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When Acrisius inquired of the oracle how he should get male children, the god said that his daughter would give birth to a son who would kill him.1 Fearing that, Acrisius built a brazen chamber under ground and there guarded Danae.2 However, she was seduced, as some say, by Proetus, whence arose the quarrel between them;3 but some say that Zeus had intercourse with her in the shape of a stream of gold which poured through the roof into Danae's lap. When Acrisius afterwards learned that she had got a child Perseus, he would not believe that she had been seduced by Zeus, and putting his daughter with the child in a chest, he cast it into the sea. The chest was washed ashore on Seriphus, and Dictys took up the boy and reared him.

1 The following legend of Perseus (Apollod. 2.4.1-4) seems to be based on that given by Pherecydes in his second book, which is cited as his authority by the Scholiast on Ap. Rhod., Argon. iv.1091, 1515, whose narrative agrees closely with that of Apollodorus. The narrative of Apollodorus is quoted, for the most part verbally, but as usual without acknowledgment, by Zenobius, Cent. i.41, who, however, like the Scholiast on Ap. Rhod., Argon. iv.1091, 1515, passes over in silence the episode of Andromeda. Compare Tzetzes, Scholiast on Lycophron 838 (who may have followed Apollodorus); Scholiast on Hom. Il. xiv.319. The story of Danae, the mother of Perseus, was the theme of plays by Sophocles and Euripides. See TGF (Nauck 2nd ed.), pp. 143ff., 168ff., 453ff. The Fragments of Sophocles, ed. A. C. Pearson, vol. i. pp. 38ff., 115ff.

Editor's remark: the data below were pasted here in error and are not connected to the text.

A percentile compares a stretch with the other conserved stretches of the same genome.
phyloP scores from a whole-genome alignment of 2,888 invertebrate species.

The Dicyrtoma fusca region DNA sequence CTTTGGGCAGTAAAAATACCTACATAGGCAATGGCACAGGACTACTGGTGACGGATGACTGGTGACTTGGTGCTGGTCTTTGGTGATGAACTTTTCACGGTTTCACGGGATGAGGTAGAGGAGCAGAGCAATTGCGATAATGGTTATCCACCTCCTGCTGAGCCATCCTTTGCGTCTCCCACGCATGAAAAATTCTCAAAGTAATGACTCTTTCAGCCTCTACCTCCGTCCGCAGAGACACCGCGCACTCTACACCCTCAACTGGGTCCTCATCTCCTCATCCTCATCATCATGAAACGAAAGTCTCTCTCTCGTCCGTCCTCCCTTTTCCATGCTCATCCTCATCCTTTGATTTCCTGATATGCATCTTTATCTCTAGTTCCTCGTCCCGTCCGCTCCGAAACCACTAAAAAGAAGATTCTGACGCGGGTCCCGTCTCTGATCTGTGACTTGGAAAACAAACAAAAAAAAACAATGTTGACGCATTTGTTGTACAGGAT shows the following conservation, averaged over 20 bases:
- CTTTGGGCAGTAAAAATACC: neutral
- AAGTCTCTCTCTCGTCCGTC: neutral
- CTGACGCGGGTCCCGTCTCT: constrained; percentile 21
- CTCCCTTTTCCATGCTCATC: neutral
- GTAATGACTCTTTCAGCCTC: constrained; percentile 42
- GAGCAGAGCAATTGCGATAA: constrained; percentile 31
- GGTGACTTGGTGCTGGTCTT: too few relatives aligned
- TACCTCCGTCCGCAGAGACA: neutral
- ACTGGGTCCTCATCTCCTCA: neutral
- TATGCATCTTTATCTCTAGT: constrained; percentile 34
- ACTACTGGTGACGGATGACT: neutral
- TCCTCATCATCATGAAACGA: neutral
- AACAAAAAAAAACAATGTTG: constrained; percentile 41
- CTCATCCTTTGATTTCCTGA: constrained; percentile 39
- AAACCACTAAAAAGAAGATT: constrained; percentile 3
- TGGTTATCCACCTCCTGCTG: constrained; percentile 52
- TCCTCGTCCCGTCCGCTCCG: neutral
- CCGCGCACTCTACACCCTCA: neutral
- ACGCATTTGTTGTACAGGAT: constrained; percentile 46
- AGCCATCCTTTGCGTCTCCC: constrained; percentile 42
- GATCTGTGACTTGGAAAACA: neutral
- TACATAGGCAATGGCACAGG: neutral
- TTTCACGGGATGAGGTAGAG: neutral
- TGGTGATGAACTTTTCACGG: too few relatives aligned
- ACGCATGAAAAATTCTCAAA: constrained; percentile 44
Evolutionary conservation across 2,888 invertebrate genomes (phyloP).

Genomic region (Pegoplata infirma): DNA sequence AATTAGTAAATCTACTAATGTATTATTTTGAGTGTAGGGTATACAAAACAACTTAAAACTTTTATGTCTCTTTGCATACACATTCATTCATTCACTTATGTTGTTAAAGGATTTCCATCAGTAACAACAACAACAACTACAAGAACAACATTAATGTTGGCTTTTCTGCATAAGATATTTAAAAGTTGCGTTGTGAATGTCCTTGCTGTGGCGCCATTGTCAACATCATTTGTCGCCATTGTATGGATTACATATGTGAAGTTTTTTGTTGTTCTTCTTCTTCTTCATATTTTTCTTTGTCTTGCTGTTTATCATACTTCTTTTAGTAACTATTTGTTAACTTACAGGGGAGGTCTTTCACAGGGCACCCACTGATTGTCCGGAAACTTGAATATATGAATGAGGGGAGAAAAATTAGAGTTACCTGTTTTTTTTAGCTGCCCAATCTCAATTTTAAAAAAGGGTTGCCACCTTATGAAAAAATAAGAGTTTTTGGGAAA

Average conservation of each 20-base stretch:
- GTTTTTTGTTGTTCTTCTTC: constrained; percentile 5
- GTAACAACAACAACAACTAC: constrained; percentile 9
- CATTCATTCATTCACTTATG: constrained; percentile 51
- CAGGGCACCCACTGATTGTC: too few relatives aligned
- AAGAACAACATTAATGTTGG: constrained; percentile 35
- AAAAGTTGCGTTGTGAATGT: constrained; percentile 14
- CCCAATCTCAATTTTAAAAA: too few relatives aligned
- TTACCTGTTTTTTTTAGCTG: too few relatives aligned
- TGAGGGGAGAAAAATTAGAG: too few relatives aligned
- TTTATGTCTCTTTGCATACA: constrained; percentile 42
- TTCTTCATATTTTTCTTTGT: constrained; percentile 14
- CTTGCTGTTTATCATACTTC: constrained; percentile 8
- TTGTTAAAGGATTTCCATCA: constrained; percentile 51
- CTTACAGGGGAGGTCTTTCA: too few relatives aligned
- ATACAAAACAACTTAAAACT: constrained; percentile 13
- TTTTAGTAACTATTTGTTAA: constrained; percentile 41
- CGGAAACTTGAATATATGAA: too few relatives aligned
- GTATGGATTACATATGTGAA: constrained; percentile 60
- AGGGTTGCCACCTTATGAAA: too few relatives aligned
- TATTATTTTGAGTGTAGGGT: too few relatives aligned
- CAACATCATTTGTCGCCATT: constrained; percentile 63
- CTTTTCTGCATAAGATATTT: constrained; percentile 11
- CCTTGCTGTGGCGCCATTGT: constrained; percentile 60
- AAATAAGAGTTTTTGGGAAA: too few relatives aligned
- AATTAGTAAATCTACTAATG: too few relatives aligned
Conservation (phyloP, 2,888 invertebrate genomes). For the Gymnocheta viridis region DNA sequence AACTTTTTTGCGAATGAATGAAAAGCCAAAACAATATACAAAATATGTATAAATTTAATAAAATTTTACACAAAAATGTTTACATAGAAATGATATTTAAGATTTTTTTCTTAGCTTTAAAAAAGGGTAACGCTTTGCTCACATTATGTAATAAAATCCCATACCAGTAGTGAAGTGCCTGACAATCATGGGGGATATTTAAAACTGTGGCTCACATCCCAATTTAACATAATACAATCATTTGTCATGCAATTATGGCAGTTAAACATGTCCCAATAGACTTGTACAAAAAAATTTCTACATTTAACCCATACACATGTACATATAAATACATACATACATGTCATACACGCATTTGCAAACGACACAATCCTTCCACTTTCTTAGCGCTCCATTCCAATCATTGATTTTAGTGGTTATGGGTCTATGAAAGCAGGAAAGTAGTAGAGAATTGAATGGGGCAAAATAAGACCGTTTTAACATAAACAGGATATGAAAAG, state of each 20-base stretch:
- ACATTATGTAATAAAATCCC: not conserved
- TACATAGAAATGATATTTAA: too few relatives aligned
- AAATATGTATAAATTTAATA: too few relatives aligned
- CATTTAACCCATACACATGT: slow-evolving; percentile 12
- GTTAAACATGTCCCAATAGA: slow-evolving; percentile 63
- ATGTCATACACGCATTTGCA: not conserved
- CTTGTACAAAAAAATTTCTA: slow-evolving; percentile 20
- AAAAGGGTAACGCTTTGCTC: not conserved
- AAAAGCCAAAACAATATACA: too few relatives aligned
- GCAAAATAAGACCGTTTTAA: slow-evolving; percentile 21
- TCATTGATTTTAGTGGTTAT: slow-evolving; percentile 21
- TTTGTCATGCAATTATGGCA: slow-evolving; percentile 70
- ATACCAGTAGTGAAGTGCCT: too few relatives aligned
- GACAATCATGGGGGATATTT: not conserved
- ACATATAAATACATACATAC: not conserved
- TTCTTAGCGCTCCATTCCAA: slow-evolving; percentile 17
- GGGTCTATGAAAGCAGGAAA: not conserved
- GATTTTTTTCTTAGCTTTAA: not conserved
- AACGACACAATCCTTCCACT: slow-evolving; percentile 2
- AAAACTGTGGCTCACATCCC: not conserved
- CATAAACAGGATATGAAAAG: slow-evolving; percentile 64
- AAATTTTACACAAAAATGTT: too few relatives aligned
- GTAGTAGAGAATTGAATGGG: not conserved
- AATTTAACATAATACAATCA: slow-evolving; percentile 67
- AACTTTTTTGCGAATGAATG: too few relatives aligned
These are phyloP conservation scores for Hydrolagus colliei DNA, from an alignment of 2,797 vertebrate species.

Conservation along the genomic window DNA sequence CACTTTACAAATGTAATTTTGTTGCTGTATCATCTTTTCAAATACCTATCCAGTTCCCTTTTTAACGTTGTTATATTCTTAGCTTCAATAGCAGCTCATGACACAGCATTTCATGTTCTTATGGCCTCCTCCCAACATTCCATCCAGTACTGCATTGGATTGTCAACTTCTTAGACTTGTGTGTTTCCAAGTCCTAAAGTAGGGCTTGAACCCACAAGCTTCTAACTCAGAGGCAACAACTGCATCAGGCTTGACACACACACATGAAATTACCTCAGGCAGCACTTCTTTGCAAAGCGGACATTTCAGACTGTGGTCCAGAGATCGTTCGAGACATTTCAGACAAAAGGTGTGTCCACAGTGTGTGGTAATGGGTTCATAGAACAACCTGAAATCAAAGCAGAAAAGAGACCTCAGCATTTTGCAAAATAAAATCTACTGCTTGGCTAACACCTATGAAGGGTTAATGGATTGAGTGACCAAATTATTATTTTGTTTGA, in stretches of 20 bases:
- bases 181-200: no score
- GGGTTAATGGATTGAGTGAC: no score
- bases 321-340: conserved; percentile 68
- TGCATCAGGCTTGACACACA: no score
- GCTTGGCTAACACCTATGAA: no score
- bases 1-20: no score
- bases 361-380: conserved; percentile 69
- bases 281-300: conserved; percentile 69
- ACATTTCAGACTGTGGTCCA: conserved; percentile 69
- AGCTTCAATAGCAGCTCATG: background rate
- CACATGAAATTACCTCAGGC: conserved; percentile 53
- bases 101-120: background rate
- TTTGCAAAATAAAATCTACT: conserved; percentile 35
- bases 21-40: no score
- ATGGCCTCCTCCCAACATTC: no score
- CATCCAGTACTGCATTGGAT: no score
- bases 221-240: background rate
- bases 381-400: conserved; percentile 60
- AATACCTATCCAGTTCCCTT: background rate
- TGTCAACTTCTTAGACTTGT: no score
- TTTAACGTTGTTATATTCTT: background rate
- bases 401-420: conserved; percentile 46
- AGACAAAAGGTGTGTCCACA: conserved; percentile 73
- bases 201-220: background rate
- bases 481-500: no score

2 Compare Soph. Ant. 944ff. Horace represents Danae as shut up in a brazen tower (Hor. Carm. 3.16.1ff.).

3 That is, between Acrisius and Proetus. See above, Apollod. 2.2.1.

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